Manson: Music From An Unsound Mind is a new documentary that follows Charles Manson as he pursues his dream of fame in the music industry, which turns into a nightmare when his dreams don’t come true.
|Written By||Tom O’Dell|
|Good, If You Like|
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Manson: Music From An Unsound Mind Summary
Under the background of the counter-culture movement of the late 1960’s, career criminal and aspiring singer-songwriter, Charles Manson, heads to northern, then southern California, seeking an opportunity to break into the music business, where he meets influential people in the industry, but finds out that his dreams of fame are not as easy to achieve as he thinks. The resulting disappointments and frustrations, along with his growing delusions of grandeur, eventually lead him and his followers, “The Family,” in a downward spiral, resulting in their convictions for the Tate-LaBianca Murders.
I found that the interviews were very insightful, including with people who knew Manson personally, such as one of his “Family” members, Dianne Lake, who was just 14 when she fell under Manson’s spell. She, thankfully, left before the murders took place, and her take on what it was like to live in “The Family,” and what events motivated Manson to want to get revenge was captivating.
The film also includes music and cultural experts, such as Anthony DeCurtis and David Felton, both of Rolling Stone Magazine, who explain the counter-culture movement and music scene of the mid-late ’60s and Manson’s place in it. Like so many during that era, Manson, who had aspired to be a pimp, heard the Beatles on the radio while he was incarcerated, and decided that music would be a better avenue of potential success for him. Of the industry people he came in contact with, I knew of Manson’s relationship with Dennis Wilson of the Beach Boys, and I wondered how he dealt with having been the, as I see it, seed that germinated because of Wilson’s encouragement of Manson’s creativity. With the murders, the aftermath of this association led him to not speak of his relationship with Manson and contributed to the alcoholism and drug abuse which led to a decline in his mental, emotional, and physical health; resulting in his death from an accidental drowning at age 39 in 1983.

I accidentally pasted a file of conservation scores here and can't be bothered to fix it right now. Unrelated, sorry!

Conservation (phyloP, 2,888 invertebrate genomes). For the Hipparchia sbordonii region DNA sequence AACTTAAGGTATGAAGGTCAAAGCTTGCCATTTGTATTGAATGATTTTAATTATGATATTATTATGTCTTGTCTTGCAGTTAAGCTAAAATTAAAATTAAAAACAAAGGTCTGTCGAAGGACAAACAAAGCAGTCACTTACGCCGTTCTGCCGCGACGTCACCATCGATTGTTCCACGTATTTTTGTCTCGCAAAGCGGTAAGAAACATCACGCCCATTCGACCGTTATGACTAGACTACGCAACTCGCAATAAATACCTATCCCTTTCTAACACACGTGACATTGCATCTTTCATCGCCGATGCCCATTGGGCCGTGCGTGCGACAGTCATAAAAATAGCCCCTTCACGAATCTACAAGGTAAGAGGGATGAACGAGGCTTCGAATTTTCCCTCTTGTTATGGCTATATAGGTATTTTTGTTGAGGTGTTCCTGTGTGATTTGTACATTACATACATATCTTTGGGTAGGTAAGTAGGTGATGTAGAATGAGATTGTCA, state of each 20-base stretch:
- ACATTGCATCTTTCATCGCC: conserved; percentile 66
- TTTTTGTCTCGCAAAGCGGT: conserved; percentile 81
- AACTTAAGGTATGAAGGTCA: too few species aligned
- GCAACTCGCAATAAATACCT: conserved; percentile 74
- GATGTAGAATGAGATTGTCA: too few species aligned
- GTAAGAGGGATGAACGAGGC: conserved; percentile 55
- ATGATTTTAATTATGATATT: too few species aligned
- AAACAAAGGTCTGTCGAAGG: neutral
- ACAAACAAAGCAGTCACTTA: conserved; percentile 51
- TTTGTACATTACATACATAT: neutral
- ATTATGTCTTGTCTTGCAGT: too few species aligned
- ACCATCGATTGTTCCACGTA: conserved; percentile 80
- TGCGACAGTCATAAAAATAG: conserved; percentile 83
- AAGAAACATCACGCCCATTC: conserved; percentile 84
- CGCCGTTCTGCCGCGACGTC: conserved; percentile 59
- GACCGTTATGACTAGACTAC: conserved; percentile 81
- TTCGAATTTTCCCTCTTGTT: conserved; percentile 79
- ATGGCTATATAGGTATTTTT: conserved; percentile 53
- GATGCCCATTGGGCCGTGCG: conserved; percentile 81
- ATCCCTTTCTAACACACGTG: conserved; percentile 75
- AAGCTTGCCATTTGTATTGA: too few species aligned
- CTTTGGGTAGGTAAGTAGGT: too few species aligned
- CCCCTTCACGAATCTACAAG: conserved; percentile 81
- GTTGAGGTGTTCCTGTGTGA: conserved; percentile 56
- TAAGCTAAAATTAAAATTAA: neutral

To me, Manson seemed a nervous-sounding aspiring singer-songwriter, given to giggles, from listening to the archival recordings he did at the famous Gold Star Recording Studios in 1967. Manson was charismatic in person and seemed to have some nice songs, but with the few other recordings he made, that charisma didn’t come through, and he was also very difficult and wouldn’t take direction. One can only wonder if producer Terry Melcher, the son of the late actress and singer Doris Day, and Manson’s last hope for his music aspirations, had worked with him to try and develop his “talent” what would have, or would not, have happened? For if he did help Manson get a record deal with Columbia records, versus avoiding him, would there have ever been the horrible murders that took place in August of 1969—of which this year is the 50th anniversary?
Overall: Positive (Worth Seeing) – Recommended
It was interesting to learn about Manson’s childhood, where his exposure to music at a young age was the only good thing that happened to him, and how he couldn’t shake off his criminal background and manipulating personality. A combination which contributed to his frustrating efforts to achieve his musical ambitions and because of those failures, he became the cult leader and monster that history will always remember him for.